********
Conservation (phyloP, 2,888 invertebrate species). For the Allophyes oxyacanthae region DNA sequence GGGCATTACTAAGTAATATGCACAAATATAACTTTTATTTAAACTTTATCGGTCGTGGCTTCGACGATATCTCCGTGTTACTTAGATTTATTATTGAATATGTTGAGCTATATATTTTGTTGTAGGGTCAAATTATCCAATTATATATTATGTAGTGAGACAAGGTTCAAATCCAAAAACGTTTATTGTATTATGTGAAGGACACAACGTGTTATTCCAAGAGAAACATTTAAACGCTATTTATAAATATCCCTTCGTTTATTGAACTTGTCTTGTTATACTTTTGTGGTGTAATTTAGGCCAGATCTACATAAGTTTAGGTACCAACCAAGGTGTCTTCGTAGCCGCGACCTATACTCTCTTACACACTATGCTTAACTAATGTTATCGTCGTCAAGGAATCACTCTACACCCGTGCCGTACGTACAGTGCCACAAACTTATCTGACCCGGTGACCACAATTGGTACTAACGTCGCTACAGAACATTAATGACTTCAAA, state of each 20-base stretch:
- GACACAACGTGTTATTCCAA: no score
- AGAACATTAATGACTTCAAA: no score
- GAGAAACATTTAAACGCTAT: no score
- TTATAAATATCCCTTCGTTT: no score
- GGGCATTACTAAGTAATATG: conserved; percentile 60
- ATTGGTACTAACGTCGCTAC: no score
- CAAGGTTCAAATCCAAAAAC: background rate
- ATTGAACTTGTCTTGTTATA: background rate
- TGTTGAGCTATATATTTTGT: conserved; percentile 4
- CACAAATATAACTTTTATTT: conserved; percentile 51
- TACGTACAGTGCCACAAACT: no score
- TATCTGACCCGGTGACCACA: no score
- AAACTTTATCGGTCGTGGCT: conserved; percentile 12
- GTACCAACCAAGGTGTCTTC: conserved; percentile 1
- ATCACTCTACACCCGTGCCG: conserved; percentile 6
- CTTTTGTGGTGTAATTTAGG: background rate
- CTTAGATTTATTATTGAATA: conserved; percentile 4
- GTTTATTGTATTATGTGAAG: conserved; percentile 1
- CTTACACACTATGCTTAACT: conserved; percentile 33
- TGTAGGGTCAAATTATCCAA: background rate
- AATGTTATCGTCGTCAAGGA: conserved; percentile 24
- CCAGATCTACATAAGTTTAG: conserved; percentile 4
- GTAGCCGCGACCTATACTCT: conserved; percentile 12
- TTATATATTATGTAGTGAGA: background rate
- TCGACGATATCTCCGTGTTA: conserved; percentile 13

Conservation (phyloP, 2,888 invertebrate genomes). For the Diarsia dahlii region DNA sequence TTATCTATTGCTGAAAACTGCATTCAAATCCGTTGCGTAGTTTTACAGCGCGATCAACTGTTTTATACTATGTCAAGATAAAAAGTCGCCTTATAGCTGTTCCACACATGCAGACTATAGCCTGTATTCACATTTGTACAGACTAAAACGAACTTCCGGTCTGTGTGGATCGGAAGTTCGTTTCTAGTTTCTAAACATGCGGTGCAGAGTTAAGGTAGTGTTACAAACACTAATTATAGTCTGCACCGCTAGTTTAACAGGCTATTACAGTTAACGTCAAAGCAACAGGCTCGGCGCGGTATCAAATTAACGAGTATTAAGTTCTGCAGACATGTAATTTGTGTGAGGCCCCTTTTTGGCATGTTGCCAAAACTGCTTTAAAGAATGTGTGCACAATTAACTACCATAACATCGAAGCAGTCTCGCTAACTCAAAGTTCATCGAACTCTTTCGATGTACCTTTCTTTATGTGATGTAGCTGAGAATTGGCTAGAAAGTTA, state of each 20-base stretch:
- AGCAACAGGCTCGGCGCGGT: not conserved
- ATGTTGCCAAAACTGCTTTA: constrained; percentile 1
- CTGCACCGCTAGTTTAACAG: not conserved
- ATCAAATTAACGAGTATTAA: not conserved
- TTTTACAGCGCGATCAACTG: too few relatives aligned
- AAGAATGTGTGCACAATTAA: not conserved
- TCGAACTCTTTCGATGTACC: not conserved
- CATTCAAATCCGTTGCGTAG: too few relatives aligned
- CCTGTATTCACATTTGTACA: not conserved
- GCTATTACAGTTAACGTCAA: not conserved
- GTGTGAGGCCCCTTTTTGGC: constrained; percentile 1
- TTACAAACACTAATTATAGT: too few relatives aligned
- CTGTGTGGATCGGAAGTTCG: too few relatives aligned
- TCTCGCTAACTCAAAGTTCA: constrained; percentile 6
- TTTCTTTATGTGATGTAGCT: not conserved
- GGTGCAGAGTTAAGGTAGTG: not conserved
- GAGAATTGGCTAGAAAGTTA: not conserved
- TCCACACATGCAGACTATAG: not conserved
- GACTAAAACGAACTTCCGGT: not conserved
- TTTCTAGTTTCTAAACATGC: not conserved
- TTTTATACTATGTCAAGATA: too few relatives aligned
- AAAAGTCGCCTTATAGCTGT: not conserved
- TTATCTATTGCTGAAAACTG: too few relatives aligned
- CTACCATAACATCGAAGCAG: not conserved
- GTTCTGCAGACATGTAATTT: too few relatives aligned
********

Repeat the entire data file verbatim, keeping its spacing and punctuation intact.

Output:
Conservation (phyloP, 2,888 invertebrate species). For the Allophyes oxyacanthae region DNA sequence GGGCATTACTAAGTAATATGCACAAATATAACTTTTATTTAAACTTTATCGGTCGTGGCTTCGACGATATCTCCGTGTTACTTAGATTTATTATTGAATATGTTGAGCTATATATTTTGTTGTAGGGTCAAATTATCCAATTATATATTATGTAGTGAGACAAGGTTCAAATCCAAAAACGTTTATTGTATTATGTGAAGGACACAACGTGTTATTCCAAGAGAAACATTTAAACGCTATTTATAAATATCCCTTCGTTTATTGAACTTGTCTTGTTATACTTTTGTGGTGTAATTTAGGCCAGATCTACATAAGTTTAGGTACCAACCAAGGTGTCTTCGTAGCCGCGACCTATACTCTCTTACACACTATGCTTAACTAATGTTATCGTCGTCAAGGAATCACTCTACACCCGTGCCGTACGTACAGTGCCACAAACTTATCTGACCCGGTGACCACAATTGGTACTAACGTCGCTACAGAACATTAATGACTTCAAA, state of each 20-base stretch:
- GACACAACGTGTTATTCCAA: no score
- AGAACATTAATGACTTCAAA: no score
- GAGAAACATTTAAACGCTAT: no score
- TTATAAATATCCCTTCGTTT: no score
- GGGCATTACTAAGTAATATG: conserved; percentile 60
- ATTGGTACTAACGTCGCTAC: no score
- CAAGGTTCAAATCCAAAAAC: background rate
- ATTGAACTTGTCTTGTTATA: background rate
- TGTTGAGCTATATATTTTGT: conserved; percentile 4
- CACAAATATAACTTTTATTT: conserved; percentile 51
- TACGTACAGTGCCACAAACT: no score
- TATCTGACCCGGTGACCACA: no score
- AAACTTTATCGGTCGTGGCT: conserved; percentile 12
- GTACCAACCAAGGTGTCTTC: conserved; percentile 1
- ATCACTCTACACCCGTGCCG: conserved; percentile 6
- CTTTTGTGGTGTAATTTAGG: background rate
- CTTAGATTTATTATTGAATA: conserved; percentile 4
- GTTTATTGTATTATGTGAAG: conserved; percentile 1
- CTTACACACTATGCTTAACT: conserved; percentile 33
- TGTAGGGTCAAATTATCCAA: background rate
- AATGTTATCGTCGTCAAGGA: conserved; percentile 24
- CCAGATCTACATAAGTTTAG: conserved; percentile 4
- GTAGCCGCGACCTATACTCT: conserved; percentile 12
- TTATATATTATGTAGTGAGA: background rate
- TCGACGATATCTCCGTGTTA: conserved; percentile 13

Conservation (phyloP, 2,888 invertebrate genomes). For the Diarsia dahlii region DNA sequence TTATCTATTGCTGAAAACTGCATTCAAATCCGTTGCGTAGTTTTACAGCGCGATCAACTGTTTTATACTATGTCAAGATAAAAAGTCGCCTTATAGCTGTTCCACACATGCAGACTATAGCCTGTATTCACATTTGTACAGACTAAAACGAACTTCCGGTCTGTGTGGATCGGAAGTTCGTTTCTAGTTTCTAAACATGCGGTGCAGAGTTAAGGTAGTGTTACAAACACTAATTATAGTCTGCACCGCTAGTTTAACAGGCTATTACAGTTAACGTCAAAGCAACAGGCTCGGCGCGGTATCAAATTAACGAGTATTAAGTTCTGCAGACATGTAATTTGTGTGAGGCCCCTTTTTGGCATGTTGCCAAAACTGCTTTAAAGAATGTGTGCACAATTAACTACCATAACATCGAAGCAGTCTCGCTAACTCAAAGTTCATCGAACTCTTTCGATGTACCTTTCTTTATGTGATGTAGCTGAGAATTGGCTAGAAAGTTA, state of each 20-base stretch:
- AGCAACAGGCTCGGCGCGGT: not conserved
- ATGTTGCCAAAACTGCTTTA: constrained; percentile 1
- CTGCACCGCTAGTTTAACAG: not conserved
- ATCAAATTAACGAGTATTAA: not conserved
- TTTTACAGCGCGATCAACTG: too few relatives aligned
- AAGAATGTGTGCACAATTAA: not conserved
- TCGAACTCTTTCGATGTACC: not conserved
- CATTCAAATCCGTTGCGTAG: too few relatives aligned
- CCTGTATTCACATTTGTACA: not conserved
- GCTATTACAGTTAACGTCAA: not conserved
- GTGTGAGGCCCCTTTTTGGC: constrained; percentile 1
- TTACAAACACTAATTATAGT: too few relatives aligned
- CTGTGTGGATCGGAAGTTCG: too few relatives aligned
- TCTCGCTAACTCAAAGTTCA: constrained; percentile 6
- TTTCTTTATGTGATGTAGCT: not conserved
- GGTGCAGAGTTAAGGTAGTG: not conserved
- GAGAATTGGCTAGAAAGTTA: not conserved
- TCCACACATGCAGACTATAG: not conserved
- GACTAAAACGAACTTCCGGT: not conserved
- TTTCTAGTTTCTAAACATGC: not conserved
- TTTTATACTATGTCAAGATA: too few relatives aligned
- AAAAGTCGCCTTATAGCTGT: not conserved
- TTATCTATTGCTGAAAACTG: too few relatives aligned
- CTACCATAACATCGAAGCAG: not conserved
- GTTCTGCAGACATGTAATTT: too few relatives aligned